The Rohatyn Group’s macro analysts convene each month with portfolio managers across our public markets strategies to dissect themes driving financial markets forward. A broad consensus is sometimes reached, but the 2-hour debate often leads to more questions, or divergent views. The iterative process is a part of our house’s approach to liquid markets.
At year-end, we argued further visibility on the outlook for inflation, China and the Ukraine conflict could bode well for certain assets within the emerging market (“EM”) complex. Dubbed “shifting sands,” these elements are now playing out on the global stage. We believe the impact of tectonic shifts in global themes will vary across the emerging market universe: put simply, we are not in an era of “buy risk” broadly across emerging market assets. We are in a period of differentiation.
While global themes exist, the pandemic bred idiosyncratic stories and abnormalities in data as each country emerges from a multi-year shutdown. The relative importance of global themes – ranging from inflation to growth – depends partly on an individual country’s stage in the business cycle. The position in the business cycle then provides cues on which asset classes may deliver relative out performance. One of the gauges we use at TRG is the so-called investment clock, which splits countries into four regimes based on the direction of growth and inflation relative to their recent trends and the business cycle.
Combining qualitative analysis with the framework outlined in the investment clock, our research team has observed:
Wide dispersion, supporting the case for selectivity. Most of Europe, which is facing an energy crunch and tighter financial conditions, is heading toward "stagflation” characterized by below trend growth and elevated inflation. Meanwhile India, the Philippinesand Vietnam are in a “recovery” phase defined by above-trend growth and subsiding inflation. This favors aggressive cyclicals and high-yield credit opportunities, for example.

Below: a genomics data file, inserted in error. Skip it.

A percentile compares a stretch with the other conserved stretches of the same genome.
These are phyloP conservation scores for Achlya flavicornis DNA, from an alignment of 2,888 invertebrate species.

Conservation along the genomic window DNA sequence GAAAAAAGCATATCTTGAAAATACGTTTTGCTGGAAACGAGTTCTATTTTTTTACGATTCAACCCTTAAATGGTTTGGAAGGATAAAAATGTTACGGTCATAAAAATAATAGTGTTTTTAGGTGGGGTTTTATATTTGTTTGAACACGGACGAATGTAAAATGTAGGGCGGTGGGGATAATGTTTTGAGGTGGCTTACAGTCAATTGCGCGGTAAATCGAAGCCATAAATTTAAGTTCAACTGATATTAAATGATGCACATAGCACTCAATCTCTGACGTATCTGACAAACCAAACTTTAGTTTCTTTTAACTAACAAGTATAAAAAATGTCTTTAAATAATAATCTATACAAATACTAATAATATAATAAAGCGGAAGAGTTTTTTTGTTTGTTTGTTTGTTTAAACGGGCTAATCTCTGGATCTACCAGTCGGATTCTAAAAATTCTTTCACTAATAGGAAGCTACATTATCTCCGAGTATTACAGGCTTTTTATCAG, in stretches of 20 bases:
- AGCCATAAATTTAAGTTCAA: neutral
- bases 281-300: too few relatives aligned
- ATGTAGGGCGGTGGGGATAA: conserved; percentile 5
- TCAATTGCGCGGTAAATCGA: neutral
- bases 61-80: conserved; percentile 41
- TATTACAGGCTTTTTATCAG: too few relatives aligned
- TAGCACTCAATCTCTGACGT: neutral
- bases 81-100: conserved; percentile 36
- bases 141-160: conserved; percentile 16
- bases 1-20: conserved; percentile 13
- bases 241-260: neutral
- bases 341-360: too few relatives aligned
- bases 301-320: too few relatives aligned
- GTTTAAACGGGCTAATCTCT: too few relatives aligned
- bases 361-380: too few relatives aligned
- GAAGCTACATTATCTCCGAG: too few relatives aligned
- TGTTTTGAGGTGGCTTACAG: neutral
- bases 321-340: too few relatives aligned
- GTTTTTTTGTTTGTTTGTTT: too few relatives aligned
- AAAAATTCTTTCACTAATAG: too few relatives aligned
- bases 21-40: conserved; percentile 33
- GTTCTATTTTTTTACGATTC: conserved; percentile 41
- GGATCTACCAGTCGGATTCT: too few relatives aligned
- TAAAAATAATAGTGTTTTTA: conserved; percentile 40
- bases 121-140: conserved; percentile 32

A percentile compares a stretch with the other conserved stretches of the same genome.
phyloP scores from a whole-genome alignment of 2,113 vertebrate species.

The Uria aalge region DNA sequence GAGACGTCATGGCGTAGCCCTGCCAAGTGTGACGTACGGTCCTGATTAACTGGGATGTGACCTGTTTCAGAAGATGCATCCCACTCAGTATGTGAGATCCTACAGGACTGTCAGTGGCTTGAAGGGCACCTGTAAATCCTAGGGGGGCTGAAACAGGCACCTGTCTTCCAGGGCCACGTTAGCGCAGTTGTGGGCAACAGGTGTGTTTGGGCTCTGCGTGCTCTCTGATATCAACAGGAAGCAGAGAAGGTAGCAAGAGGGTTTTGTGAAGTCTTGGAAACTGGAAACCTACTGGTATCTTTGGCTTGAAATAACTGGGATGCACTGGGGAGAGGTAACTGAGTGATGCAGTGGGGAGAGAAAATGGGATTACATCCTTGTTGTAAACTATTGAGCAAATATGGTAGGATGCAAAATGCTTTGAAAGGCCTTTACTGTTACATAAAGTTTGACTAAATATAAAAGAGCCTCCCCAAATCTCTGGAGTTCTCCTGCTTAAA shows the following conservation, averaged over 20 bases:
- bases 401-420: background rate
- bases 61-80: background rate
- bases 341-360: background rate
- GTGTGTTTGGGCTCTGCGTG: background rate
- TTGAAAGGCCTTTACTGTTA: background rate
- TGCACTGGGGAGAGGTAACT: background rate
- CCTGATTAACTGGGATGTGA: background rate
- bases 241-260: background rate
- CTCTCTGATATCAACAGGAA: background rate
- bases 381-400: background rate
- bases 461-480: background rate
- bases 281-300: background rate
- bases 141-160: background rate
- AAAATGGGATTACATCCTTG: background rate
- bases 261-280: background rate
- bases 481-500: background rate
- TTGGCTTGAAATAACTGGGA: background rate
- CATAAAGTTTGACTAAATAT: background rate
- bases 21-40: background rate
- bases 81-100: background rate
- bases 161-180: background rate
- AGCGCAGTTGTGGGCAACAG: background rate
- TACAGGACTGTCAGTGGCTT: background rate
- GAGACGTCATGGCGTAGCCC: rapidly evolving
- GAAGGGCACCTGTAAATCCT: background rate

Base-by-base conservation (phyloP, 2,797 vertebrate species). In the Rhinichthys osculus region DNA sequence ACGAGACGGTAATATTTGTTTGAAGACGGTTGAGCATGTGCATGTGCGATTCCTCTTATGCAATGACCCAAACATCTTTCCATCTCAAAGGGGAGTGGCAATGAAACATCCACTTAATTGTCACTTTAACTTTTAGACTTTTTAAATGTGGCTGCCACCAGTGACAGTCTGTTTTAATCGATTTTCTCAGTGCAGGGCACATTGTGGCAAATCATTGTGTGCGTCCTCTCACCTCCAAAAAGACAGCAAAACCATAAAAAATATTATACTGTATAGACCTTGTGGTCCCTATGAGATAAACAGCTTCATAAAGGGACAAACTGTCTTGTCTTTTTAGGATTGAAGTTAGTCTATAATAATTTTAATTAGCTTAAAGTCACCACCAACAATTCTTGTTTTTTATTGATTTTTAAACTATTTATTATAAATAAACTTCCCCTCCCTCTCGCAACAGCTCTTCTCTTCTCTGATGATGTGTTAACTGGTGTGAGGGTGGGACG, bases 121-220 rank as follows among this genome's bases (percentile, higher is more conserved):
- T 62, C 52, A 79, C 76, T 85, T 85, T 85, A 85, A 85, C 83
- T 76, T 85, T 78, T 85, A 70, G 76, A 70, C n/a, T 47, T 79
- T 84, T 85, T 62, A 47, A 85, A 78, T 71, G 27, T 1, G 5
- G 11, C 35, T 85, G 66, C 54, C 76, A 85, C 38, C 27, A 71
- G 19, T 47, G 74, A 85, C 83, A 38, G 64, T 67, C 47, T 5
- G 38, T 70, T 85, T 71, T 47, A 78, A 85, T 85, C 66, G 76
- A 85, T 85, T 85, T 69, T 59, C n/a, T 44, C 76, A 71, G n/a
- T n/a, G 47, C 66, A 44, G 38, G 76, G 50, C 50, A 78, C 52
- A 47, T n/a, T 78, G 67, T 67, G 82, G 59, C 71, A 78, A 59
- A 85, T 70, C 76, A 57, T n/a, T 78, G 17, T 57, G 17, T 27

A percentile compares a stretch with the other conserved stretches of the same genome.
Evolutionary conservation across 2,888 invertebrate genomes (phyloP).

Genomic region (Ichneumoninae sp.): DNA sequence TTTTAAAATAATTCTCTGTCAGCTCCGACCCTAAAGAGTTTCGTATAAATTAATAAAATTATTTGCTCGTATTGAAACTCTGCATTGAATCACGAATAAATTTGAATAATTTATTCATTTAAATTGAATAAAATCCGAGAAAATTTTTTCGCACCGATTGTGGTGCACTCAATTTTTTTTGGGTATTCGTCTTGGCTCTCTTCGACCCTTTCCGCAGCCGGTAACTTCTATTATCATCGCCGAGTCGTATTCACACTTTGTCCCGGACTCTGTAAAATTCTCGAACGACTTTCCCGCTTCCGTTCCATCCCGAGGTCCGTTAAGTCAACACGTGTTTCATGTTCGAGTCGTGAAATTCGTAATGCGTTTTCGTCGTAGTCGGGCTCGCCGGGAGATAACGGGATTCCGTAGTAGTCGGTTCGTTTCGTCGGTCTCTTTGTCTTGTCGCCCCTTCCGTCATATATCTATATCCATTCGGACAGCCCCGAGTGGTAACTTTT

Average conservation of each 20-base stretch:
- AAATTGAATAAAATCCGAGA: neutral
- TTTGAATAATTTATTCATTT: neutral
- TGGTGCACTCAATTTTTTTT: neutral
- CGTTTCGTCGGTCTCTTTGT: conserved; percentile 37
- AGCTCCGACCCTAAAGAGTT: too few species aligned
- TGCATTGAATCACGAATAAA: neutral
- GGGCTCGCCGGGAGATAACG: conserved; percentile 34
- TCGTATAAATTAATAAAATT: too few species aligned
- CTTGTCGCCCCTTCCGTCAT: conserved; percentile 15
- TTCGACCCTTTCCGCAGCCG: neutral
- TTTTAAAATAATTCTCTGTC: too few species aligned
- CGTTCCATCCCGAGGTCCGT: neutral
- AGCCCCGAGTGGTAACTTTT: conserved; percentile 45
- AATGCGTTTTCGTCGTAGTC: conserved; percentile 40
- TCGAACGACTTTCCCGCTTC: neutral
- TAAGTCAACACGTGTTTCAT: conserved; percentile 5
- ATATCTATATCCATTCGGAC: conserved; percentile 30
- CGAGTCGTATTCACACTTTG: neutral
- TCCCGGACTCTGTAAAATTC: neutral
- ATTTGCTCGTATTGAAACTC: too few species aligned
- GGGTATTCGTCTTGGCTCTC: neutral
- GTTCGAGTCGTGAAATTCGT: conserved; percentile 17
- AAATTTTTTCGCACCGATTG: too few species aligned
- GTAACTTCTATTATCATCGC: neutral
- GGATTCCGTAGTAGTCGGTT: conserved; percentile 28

The more compelling signals come when the investment implications from the clock are aligned with the global themes. For countries in the “overheat” quadrant such as Mexico and Malaysia, the framework suggests foreign-exchange positioning based on carry. Despite being in the same business cycle regime, Mexico offers double-digit carry in contrast to thelow-single digit for Malaysia, making the former more compelling. The Mexico carry opportunity is reinforced by our cautious view on the U.S. dollar.
Stepping away from the clock momentarily, let’s update you on where we stand with regards to the global narrative.
Returning to the clock, we overlay our take on the global narrative with the investment clock to pinpoint where we stand on a country-by-country basis. We then drill into the optimal asset class. The investment clock is not static, and its results require a nuanced interpretation. Cycles vary in terms of intensity and length. The policy reaction – the willingness and ability to add stimulus or tighten – plays an important role when thinking about positioning, too. For example, the U.S. is heading into a “reflation” regime of both below-trend inflation and growth. This typically calls for an allocation to Treasuries and defensive stocks. However, the positioning will vary depending on whether the U.S. achieves a soft landing or dips into recession. If the downturn coincides with sticky inflation, the Fed may find itself in a bind, unwilling to cut rates (and thus limit the traditional benefit from holding Treasuries during a contraction).